Sigmoid-Colectomy Surgery in India :
Minimally Invasive Surgery
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What is it?
The bowel is a tube of intestine which runs from the stomach to the back passage. The lower half of the bowel is called the colon. The colon runs from the right side of the waistline, up to the right ribs, loops across the upper part of the belly and passes down the left side. There it runs backwards into the pelvis (the lower part of your tummy) as the back passage, where it is called the rectum. In your case, the problem lies in the left side of the colon or upper rectum. The left side of the colon is taken out, and the ends are joined up whenever possible.
You will have a general anaesthetic, and will be asleep for the whole operation. A cut is made in the skin in the middle lower part of the abdomen about 40cm (15 inches) long. The left side of the colon loop and the upper rectum are freed from the inside of the tummy. The diseased part is cut out and usually the ends are joined together. Sometimes it is safer if the ends are not joined together. Then the bowel waste is channelled through the bowel which opens in the front of your tummy (a colostomy), and you need to wear a bag. This looks like a big nipple of pink bowel stuck to the tummy skin. Usually the ends are joined up at a later date. Sometimes the ends are joined up at the first operation, but a short-term colostomy is made as well. This keeps the bowel waste away from the join while it is healing up. You should plan to leave hospital two weeks after the operation. Very rarely, if the problem area is in the lower part of the rectum, at operation, the back passage may need to be removed as well. You would be warned about this before the operation.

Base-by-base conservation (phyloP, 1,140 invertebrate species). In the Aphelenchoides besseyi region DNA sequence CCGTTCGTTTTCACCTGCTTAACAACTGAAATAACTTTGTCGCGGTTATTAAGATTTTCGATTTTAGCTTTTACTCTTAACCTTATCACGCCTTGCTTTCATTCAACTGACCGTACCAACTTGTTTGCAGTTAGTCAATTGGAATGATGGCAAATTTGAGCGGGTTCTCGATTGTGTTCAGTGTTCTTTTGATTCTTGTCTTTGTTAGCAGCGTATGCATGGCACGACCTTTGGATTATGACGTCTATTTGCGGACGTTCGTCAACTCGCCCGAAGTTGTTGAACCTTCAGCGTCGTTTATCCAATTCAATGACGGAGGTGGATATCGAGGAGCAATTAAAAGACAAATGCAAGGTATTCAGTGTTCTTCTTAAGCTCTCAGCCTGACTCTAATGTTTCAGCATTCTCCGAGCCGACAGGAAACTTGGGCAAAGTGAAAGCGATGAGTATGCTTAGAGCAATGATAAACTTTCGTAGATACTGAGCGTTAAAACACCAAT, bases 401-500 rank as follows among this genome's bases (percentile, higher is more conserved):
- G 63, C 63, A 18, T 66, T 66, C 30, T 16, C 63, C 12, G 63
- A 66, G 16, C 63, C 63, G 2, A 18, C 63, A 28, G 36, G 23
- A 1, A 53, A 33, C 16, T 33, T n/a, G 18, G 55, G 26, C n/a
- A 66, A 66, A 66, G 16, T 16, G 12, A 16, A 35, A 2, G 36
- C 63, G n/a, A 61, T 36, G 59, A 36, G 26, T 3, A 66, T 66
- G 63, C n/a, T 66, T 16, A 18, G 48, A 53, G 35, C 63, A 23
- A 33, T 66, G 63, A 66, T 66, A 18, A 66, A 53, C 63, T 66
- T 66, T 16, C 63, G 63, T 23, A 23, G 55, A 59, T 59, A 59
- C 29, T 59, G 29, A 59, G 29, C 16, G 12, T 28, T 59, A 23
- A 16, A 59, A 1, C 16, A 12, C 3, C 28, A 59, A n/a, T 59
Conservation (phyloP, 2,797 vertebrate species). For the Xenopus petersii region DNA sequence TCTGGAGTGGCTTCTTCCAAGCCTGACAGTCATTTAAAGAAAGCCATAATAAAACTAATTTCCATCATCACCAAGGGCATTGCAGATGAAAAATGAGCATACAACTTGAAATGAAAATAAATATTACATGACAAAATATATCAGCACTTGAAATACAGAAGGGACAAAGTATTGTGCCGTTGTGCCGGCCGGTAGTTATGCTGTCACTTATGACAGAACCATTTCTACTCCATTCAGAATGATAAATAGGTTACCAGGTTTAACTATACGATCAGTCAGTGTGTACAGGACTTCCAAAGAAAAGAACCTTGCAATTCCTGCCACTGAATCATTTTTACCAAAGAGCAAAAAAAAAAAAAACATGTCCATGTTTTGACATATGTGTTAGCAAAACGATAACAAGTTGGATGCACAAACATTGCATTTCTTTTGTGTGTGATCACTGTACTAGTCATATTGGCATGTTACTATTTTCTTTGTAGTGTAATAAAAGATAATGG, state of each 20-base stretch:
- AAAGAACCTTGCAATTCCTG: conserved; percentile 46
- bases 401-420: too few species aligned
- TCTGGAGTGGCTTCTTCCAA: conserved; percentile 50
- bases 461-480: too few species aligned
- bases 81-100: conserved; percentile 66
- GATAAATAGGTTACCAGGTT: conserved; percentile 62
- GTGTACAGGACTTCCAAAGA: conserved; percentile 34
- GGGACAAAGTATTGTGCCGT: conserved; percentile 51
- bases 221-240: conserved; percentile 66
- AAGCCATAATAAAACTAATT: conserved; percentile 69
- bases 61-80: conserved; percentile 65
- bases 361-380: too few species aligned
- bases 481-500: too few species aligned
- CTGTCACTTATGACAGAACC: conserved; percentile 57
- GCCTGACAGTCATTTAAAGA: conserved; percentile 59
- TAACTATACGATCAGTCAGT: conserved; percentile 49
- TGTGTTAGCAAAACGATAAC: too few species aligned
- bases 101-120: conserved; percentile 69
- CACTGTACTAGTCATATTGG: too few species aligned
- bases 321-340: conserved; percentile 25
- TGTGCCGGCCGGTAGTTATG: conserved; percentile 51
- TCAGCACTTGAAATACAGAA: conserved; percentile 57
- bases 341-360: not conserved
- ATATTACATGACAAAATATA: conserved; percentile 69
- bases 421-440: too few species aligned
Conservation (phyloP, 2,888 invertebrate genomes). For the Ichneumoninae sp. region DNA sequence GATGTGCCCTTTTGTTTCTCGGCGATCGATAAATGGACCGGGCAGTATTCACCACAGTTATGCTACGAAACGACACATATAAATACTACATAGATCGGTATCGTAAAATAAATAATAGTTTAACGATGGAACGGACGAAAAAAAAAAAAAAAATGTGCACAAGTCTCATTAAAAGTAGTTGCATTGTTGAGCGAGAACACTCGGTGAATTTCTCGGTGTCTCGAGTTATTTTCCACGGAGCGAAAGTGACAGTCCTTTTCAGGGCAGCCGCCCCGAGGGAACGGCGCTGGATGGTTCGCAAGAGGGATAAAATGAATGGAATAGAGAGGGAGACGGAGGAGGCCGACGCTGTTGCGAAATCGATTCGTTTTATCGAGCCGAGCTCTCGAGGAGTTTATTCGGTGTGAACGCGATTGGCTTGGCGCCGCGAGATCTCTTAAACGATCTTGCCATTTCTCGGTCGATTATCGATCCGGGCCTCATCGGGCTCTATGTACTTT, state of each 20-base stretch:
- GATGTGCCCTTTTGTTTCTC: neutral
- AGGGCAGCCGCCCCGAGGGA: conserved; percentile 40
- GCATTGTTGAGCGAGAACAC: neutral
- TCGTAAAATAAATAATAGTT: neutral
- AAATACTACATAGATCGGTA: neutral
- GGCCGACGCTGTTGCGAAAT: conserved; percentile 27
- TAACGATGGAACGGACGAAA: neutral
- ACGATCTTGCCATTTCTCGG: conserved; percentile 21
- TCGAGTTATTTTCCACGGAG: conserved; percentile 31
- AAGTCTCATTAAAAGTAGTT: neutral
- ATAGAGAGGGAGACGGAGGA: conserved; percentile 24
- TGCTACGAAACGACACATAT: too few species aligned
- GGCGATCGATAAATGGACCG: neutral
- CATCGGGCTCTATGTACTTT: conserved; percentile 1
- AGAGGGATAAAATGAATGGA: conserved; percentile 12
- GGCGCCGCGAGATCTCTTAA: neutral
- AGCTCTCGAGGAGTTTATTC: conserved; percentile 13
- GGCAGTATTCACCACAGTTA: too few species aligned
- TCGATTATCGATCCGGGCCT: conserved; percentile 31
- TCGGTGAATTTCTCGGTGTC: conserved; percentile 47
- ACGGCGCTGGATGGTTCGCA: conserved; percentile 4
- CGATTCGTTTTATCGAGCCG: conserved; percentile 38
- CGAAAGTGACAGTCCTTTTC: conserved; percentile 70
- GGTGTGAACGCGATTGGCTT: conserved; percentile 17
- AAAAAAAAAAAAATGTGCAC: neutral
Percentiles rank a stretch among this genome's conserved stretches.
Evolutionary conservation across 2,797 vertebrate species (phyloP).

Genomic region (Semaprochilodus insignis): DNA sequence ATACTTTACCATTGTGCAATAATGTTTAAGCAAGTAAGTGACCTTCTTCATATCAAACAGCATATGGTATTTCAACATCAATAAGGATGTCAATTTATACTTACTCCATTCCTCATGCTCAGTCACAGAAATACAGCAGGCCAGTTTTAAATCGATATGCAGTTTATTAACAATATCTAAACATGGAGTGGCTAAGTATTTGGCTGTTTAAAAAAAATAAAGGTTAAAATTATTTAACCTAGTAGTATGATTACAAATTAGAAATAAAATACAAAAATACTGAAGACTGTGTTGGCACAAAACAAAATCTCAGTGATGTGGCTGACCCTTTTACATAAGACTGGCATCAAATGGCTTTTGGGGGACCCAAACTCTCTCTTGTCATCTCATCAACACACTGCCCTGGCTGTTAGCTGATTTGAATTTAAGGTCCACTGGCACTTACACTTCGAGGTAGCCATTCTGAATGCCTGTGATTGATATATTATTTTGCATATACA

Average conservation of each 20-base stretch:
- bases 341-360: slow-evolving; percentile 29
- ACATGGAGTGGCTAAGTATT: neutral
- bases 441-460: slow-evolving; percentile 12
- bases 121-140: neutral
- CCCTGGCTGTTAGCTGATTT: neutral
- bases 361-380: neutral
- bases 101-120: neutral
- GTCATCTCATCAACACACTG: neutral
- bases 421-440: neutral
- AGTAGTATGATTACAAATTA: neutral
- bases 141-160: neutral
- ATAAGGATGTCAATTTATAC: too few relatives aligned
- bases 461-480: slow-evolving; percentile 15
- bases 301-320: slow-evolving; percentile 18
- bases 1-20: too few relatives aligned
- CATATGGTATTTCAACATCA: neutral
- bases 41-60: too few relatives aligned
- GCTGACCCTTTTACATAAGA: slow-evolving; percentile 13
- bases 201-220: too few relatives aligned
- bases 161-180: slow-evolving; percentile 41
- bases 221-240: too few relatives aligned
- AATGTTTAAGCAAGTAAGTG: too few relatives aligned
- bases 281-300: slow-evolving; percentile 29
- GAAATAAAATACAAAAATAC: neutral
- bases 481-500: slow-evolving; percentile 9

Simply waiting and seeing is not a good plan. The trouble you are having with the bowel will simply get worse and may well lead to very serious problems. Tablets and medicines will not be helpful, neither will X-ray and laser treatment.
Before the operation
Stop smoking and get your weight down if you are overweight. (See Healthy Living). If you know that you have problems with your blood pressure, your heart, or your lungs, ask your family doctor to check that these are under control. Check the hospital's advice about taking the Pill or hormone replacement therapy (HRT). Check you have a relative or friend who can come with you to the hospital, take you home, and look after you for the first week after the operation. Bring all your tablets and medicines with you to the hospital.
On the ward, you will be checked for past illnesses and will have special tests to make sure that you are well prepared and that you can have the operation as safely as possible. You will be asked to fill in an operation consent form. You will have the operation explained to you and will be asked to fill in an operation consent form. Before you sign the consent form, make sure that you fully understand all the information that was given to you regarding your health problems, the possible and proposed treatments and any potential risks.
Feel free to ask more questions if things are not entirely clear. Any tissues that are removed during the operation will be sent for tests to help plan the appropriate treatment. Any remaining tissue that is left over after the tests will be discarded. Before the operation and as part of the consent process, you may be asked to give permission for any ’left over’ pieces to be used for medical research that has been approved by the hospital. It is entirely up to you to allow this or not. Many hospitals now run special preadmission clinics, where you visit a week or so before the operation, where these checks will be made.